By Dom Nozzi
October 15, 2014
I serve as a member of Boulder, Colorado’s Transportation Advisory Board (TAB). In the fall of 2014, I suggested that TAB take a position opposing the City transportation objective that seeks to limit increases in traffic congestion (an objective that I think is undesirable for several reasons – see below).
The Chair of the Board at the time questioned my judgment by saying it was inappropriate for TAB to revise or remove the congestion objective without getting input from citizens or businesses. The City had engaged in a multi-year process of gathering comments from citizens, and there was no call for revising or removing the congestion objective, I was told.
I responded by saying that citizen comments are not always the basis for crafting a new objective for the City’s Transportation Master Plan (TMP), revising an objective, or removing an objective. For example, it was probably not citizens who called for an objective seeking a “reduction in VMT to 7.3 miles per capita and non-resident one-way commute VMT to 11.4 miles per capita.” Or “80 percent of all residents living in complete neighborhoods.” Or “reduce SOV travel to 20 percent of all trips.”
Instead, the task of Council, staff, and advisory boards is to use their knowledge of professional research tempered with citizen desires or comments to craft objectives that will achieve overall quality of life desires of citizens.
I pointed out that the congestion objective flies in the face of several objectives of Council, citizens, and professional research because it results in the following:
- Increased GHG car emissions and gas consumption (citizens have often stated that they would like a reduction in GHG emissions and gas consumption)
- Increased SOV travel
- Increased regional (in-commute) car trips to Boulder
- Increased levels of dispersed sprawl (citizens have often stated that they would like a reduction in sprawl)
- Reduced amounts of bicycling, walking and transit (citizens have often stated that they would like an increased number of trips by bicycling, walking and transit by Boulder residents)
- Increased speeding (citizens have often stated that they would like a reduction in speeding)
- Promotion of Big Box retail, and a reduction in locally-owned small businesses (citizens have often stated that they would like a reduction in Big Box and protection of small, locally-owned businesses)
- Harm to residences and local businesses due to big, high-speed roads and the nuisance and danger of high-speed, high-volume car traffic (citizens and business owners have often stated that they would like an improvement in conditions for residences and local businesses)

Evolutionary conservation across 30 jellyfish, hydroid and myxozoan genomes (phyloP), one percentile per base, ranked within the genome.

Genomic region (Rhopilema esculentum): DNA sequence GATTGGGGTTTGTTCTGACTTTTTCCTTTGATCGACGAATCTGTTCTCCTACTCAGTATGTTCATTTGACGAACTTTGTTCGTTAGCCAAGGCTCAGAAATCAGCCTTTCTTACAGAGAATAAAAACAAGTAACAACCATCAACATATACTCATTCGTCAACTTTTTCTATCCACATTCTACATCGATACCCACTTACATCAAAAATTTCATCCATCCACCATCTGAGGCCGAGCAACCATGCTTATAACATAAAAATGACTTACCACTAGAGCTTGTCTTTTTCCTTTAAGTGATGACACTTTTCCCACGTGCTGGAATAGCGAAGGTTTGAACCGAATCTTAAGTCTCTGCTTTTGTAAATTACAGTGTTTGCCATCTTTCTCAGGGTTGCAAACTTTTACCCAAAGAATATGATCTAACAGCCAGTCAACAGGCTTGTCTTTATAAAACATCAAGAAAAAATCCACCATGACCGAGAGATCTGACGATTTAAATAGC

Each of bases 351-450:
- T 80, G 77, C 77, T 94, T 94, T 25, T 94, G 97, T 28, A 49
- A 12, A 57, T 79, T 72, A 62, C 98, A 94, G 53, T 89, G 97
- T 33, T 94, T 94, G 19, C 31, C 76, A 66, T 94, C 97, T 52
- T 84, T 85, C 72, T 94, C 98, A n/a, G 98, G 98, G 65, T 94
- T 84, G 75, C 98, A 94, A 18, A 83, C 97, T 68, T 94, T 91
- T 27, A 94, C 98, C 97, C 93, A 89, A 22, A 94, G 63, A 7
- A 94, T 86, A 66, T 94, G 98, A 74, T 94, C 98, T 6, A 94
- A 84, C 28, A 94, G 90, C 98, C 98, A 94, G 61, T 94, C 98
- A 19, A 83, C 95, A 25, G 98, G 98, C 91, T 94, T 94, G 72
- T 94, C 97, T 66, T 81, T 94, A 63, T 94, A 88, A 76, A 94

- Increased social isolation (reduction in social capital) (citizens in Boulder have often stated that they would like more neighborliness and sociability)
- Road narrowing is strongly discouraged (citizens in Boulder have often expressed a desire for road narrowing. One example was at the Walk/Bike Summit, where many called for road narrowing.)
Given the above, revising or removing the congestion objective, I noted, strongly supports expressed citizen and business owner desires, and it is therefore appropriate for staff, Council, or advisory boards to call for such a change.
Bicyclists Using Intersections
The chair also stated, in response to staff proposals that a second left-turn lane be added at intersections, that bicyclists would prefer less congested intersections because like motorists, they want to be able to make left turns or proceed forward without missing green lights at intersections.
I responded by pointing out that as a lifelong bicycle commuter and academic researcher regarding bicycle travel, I can unequivocally state that low-speed two- or three-lane roads are far safer and more comfortable for bicyclists than roads widened to several through lanes or multiple turn lanes. An enormous number of bicyclists would feel extremely uncomfortable on big, multi-lane roads or at huge, multi-turn lane intersections, and would therefore never consider using such roads or intersections on a bike.
Nearly all bicyclists pass a waiting line of motorists and queue up at the front of the waiting line when waiting for a signal light to change (partly for safety reasons). Therefore, a long line of waiting cars typically does not force bicyclists to miss signal lights.
Free-flowing car traffic (briefly) created by widening a road or intersection induces a very large “speed differential” between cars and bicyclists. High speed cars are extremely uncomfortable and unsafe for bicyclists. Therefore, an intersection enlarged to two left-turn lanes (to reduce congestion) is extremely undesirable to bicyclists.